Most games will require some degree of lying sooner or later, however trust is currency in this game so don’t give it away haphazardly. Once a bridge is burned its often gone for the remainder of the game so be very sparing with lies that will catch up with you or blatant betrayals that leave a bruise of resentment. I’ve seen way too often players playing too hard too fast only to have painted themselves into a corner by mid-game when nobody is willing to work with them. Likewise, same applies for your competitors – any opportunity to discredit them is extremely useful. CS had mastered the commodity of trustworthiness which gets him extremely far in his games almost every time. People know he very very rarely lies which makes everybody want to align with him and often feel very guilty about ever wanting to betray him (I was an exception). Dontejones on the other hand was highly skilled at spreading mistrust and dissension amongst players through whispers and trickery.
6) Adapt and Evolve
The best players are the ones who know how to adapt as the game goes on. Follow the opportunity. Regardless of how ugly a stab is, you may still have use for that person later on so try not to slam the door shut on that person. Your bitter enemy today might be a mutually ideal ally later in the game. Would be a shame to let hard feelings stand in he way of a terrific opportunity. In our Top Thirteen game alliances shifted continually and it was the ability of former enemies to come together when needed that made the possibility of one person winning a solo so very difficult.
7) A Happy Wife is a Happy Life
Best alliances are when both sides are equally satisfied. Nobody is growing faster then the other, nobody is trying to steer an advantage in their favour, nobody is more vulnerable then the other, nobody is assuming more risk. This is a bit idealistic, but you get the idea. Occasionally offering to take a bigger bite of risk or suggesting for your ally to take a center is an investment in a strong alliance, and a strong alliance can get you incredible far. Be conscious of potential causes of frustration for an ally (like getting boxed in or taking the majority of the heat) could save you from a stab. If it makes strategic sense for your team, don’t be afraid to gift over a center. CS was completely selfless, which also helps him build extremely strong alliances in most games he plays.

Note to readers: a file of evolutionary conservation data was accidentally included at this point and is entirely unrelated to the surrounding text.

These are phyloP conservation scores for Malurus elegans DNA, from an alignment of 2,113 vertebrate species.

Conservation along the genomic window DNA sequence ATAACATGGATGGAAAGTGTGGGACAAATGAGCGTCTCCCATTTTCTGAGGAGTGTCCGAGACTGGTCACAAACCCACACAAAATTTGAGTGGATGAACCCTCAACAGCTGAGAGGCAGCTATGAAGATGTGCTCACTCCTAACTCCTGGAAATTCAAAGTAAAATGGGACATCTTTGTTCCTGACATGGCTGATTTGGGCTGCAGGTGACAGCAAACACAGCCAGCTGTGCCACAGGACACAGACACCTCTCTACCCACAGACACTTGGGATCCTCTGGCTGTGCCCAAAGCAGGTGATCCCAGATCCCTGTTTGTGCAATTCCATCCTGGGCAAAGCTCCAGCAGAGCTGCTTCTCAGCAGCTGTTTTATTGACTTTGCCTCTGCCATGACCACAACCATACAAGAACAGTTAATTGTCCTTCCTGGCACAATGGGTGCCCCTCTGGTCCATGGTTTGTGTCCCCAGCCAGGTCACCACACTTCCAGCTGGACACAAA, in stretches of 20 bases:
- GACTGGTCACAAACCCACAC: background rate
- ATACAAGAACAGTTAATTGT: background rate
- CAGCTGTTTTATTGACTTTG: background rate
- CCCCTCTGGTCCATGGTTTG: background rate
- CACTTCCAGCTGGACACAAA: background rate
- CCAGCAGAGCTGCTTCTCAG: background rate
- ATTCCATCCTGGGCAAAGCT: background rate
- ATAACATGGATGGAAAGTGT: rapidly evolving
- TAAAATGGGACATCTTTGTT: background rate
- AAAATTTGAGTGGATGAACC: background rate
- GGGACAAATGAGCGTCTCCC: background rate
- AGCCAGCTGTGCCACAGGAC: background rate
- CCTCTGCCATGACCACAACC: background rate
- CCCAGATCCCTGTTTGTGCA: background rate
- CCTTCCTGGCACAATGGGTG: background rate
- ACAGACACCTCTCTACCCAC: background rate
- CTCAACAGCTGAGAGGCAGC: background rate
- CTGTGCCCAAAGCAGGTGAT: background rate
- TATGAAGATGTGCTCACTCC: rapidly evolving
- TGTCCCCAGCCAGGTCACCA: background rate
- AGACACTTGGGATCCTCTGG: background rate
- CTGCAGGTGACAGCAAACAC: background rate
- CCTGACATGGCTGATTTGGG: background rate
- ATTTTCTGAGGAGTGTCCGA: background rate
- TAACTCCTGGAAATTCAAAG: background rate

8) Other Ways to Skin a Cat
Not every gain needs to come through brute force, it’s called “diplomacy” for a reason. Many people don’t even consider this aspect of the game. Sometimes rather then spending 3 years trying to force your way into the one space that is going to open up a tonne of growth opportunity for you maybe a “trade” with your neighbour is the better and quicker way to resolve thing, or support against an enemy that’s been threatening him, or any number of other incentives you can offer. I see games lost as players fight over hard to get “small potato” claims while they’re enemies run around grabbing all the “low hanging fruit”. Keep the big picture in mind and consider all options of how to get there.
Again, there are many different philosophies to how to succeed in this game and different things work for different people. Some succeed well with “shock and awe” (Lucifers_Hammer was great at this), some confuse and play wild card (i experienced this with my first encounter with Citizen Joe), and some are very good at laying low but knowing when to strike at the critical point (fatmo almost got me with this).
Don’t worry, this doesn’t really scratch the surface of all my trade secrets but hopefully enough to get a dialogue going. Love to hear some debate on this from all you Top 100 players out there.